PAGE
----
The Georgia House of Representatives has approved a measure dubbed the “good behavior bill,” that pushes for more discretion among juvenile court judges. The 169 to 1 vote came just in time to meet this week’s critical legislative “crossover day” deadline.
"I am so pleased with the passage of House Bill 373 and grateful to B.J. Pak, Jay Neal, Wendell Willard, Stacey Abrams, Yasmin Neal and all of the representatives who voted in support of the bill,” said Georgia Department of Juvenile Justice (DJJ) Commissioner Amy Howell. “It is great that our leadership understood the opportunity this bill presents for DJJ, our youth and Georgia. I am looking forward to working with the Senate."
The measure, which has been formally endorsed by DJJ and the Council of Juvenile Court Judges, would allow judges to review the sentences of felons who have served part of their terms for consideration for early release. The measure, sponsored by Rep. B.J. Pak (R-Lilburn), cleared the House Rules Committee on Friday and was heard on the House floor Monday.
“I think it’s good; obviously it’s something that has been worked on for several years,” Rep. Pak said, shortly after the vote. “This provides an incentive for juveniles in detention centers to behave. It allows them to petition the court for a modified sentence if he or she completes the terms of their sentence and demonstrates that they are rehabilitated. As the law stands now, they can’t even be considered for early release even if they have met all expectations.”
Emory University’s Barton Child Law and Policy Center Director Kirsten Widner said she was pleased with the House vote.
“I think it’s great that they recognize that they had a great bill in front of them,” she said.
The measure is now headed to the Senate where it will likely be heard by the Judiciary Committee headed by Sen. Bill Hamrick (R- Carrollton), Rep. Pak said.
“This provides these juveniles with more of a chance to get another shot,” he added. “It’s about time we do this.”
Howell has described the legislation as “good” for Georgia and DJJ. “It provides an incentive for youth to behave appropriately and focus on their education and rehabilitation from the moment they enter the system rather than waiting until the end of their commitment,” she said.
Crossover day — the critical mid-point in the legislative session, when Senate bills move over to the House and House bills transition to the Senate — is Wednesday. Any bills that have not passed a committee hearing by then will have to be considered later in the two-year legislative cycle.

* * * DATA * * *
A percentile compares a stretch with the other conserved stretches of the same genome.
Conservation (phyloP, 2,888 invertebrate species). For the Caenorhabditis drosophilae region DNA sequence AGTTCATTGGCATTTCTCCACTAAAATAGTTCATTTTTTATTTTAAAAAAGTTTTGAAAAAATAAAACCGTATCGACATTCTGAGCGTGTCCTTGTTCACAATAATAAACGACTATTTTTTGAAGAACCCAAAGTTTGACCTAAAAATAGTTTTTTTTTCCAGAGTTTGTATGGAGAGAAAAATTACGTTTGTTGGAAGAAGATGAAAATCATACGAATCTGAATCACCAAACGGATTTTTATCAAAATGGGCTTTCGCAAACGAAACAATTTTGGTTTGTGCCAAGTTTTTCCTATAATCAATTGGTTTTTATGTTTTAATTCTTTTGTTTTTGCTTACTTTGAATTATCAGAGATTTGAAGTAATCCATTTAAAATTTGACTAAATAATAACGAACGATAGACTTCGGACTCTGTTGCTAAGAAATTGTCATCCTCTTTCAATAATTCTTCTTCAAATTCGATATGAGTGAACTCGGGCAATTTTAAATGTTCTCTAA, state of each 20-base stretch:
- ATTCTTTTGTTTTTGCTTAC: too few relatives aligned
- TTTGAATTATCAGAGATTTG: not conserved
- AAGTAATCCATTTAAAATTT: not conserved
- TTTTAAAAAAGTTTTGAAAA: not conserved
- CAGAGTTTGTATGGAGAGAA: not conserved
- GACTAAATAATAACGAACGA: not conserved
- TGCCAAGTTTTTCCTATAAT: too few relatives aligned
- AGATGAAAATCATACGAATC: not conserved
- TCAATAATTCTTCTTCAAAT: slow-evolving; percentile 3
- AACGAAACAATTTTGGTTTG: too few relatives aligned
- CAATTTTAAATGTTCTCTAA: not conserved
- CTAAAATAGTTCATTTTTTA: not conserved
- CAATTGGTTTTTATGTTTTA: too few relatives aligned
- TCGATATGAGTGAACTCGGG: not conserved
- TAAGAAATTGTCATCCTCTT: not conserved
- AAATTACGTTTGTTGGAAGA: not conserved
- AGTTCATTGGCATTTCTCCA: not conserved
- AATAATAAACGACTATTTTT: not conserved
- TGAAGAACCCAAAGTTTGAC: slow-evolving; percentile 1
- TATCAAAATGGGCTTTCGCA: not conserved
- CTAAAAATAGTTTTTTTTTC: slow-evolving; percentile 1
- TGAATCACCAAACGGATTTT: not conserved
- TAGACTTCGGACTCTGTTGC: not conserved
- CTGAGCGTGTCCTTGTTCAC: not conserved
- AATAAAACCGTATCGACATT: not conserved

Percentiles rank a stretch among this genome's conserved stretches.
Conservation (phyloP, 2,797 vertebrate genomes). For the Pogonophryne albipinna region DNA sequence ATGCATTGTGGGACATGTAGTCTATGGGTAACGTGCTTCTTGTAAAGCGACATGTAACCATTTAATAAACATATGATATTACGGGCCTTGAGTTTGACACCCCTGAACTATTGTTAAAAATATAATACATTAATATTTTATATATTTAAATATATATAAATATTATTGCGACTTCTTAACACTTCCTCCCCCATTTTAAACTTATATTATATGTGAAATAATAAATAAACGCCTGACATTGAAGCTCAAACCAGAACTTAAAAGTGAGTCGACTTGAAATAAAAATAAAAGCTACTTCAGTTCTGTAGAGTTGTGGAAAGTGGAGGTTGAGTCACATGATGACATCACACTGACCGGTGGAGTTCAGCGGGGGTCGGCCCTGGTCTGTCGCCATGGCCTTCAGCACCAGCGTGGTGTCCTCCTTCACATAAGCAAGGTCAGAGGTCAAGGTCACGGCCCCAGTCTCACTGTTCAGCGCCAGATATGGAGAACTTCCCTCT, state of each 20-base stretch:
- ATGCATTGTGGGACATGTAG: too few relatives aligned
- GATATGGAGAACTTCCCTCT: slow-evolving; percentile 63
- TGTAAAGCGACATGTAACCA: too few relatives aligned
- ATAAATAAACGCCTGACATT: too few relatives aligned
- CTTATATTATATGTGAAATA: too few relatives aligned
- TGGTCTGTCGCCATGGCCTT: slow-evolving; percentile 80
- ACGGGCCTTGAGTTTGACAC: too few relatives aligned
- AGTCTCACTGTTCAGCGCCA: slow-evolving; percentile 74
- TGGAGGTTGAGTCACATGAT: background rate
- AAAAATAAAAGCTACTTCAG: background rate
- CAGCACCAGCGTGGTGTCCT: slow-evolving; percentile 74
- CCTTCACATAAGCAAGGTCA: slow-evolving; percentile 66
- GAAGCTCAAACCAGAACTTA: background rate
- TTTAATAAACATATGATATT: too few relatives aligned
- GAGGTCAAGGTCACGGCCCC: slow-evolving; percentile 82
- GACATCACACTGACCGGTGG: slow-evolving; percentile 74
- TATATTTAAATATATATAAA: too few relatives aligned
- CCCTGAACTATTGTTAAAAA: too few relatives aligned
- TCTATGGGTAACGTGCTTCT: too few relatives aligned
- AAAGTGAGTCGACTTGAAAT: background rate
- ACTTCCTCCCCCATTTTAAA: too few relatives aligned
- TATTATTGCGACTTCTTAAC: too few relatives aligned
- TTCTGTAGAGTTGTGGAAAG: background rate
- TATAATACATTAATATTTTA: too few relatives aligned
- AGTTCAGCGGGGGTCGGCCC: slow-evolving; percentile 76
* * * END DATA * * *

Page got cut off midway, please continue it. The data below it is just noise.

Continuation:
Howell has said the measure “promotes long-term public safety” and provides an incentive for young people in detention centers to better themselves in preparation for life back in the community.
“I spoke with a young lady at Macon YDC who is a designated felon,” she said. “She has attained her diploma, completed technical trade training and is a behavioral model at the facility. She has another year of her five-year sentence to serve. She is worried about what she will do as a 21 year old and mother when she gets out. This bill gives the courts an opportunity to weigh whether there is a greater risk to long-term public safety if we leave a young lady like this locked up.”
Although it would likely be touted as a victory for child advocates in the state, final passage of HB 373 could also signal the end for Senate Bill 105 which proposes to establish a three-person juvenile parole panel within DJJ. One key difference between the measures is that one gives more discretion to juvenile court judges while the other leaves the child’s fate in the hands of parole board members appointed by the DJJ commissioner.
“My bill does not modify the sentence,” noted SB 105 sponsor Sen. Emanuel Jones (D-Decatur). “Under my bill, the child would have to spend time in a detention center and one third of his or her remaining time on supervised release.”
Sen. Jones had recently told JJIE.org that if his bill was not heard he would “attach it” to the massive Juvenile Code rewrite. Sources affiliated with Senate Bill 127, also known as the Child Protection and Public Safety Act, have hinted that some exciting updates are expected soon on the status of the code rewrite but they won’t elaborate at this time. So far it has not made it through the Senate Judiciary Committee (SJC). Failure to do so this session would be a major blow to supporters who have been involved in the rewriting process since 2004.
Sen. Jones now tells JJIE.org that he will support HB 373. “The key is getting something out there that works,” he said. “If HB 373 gets passed, let’s go with it. I wholeheartedly support it.”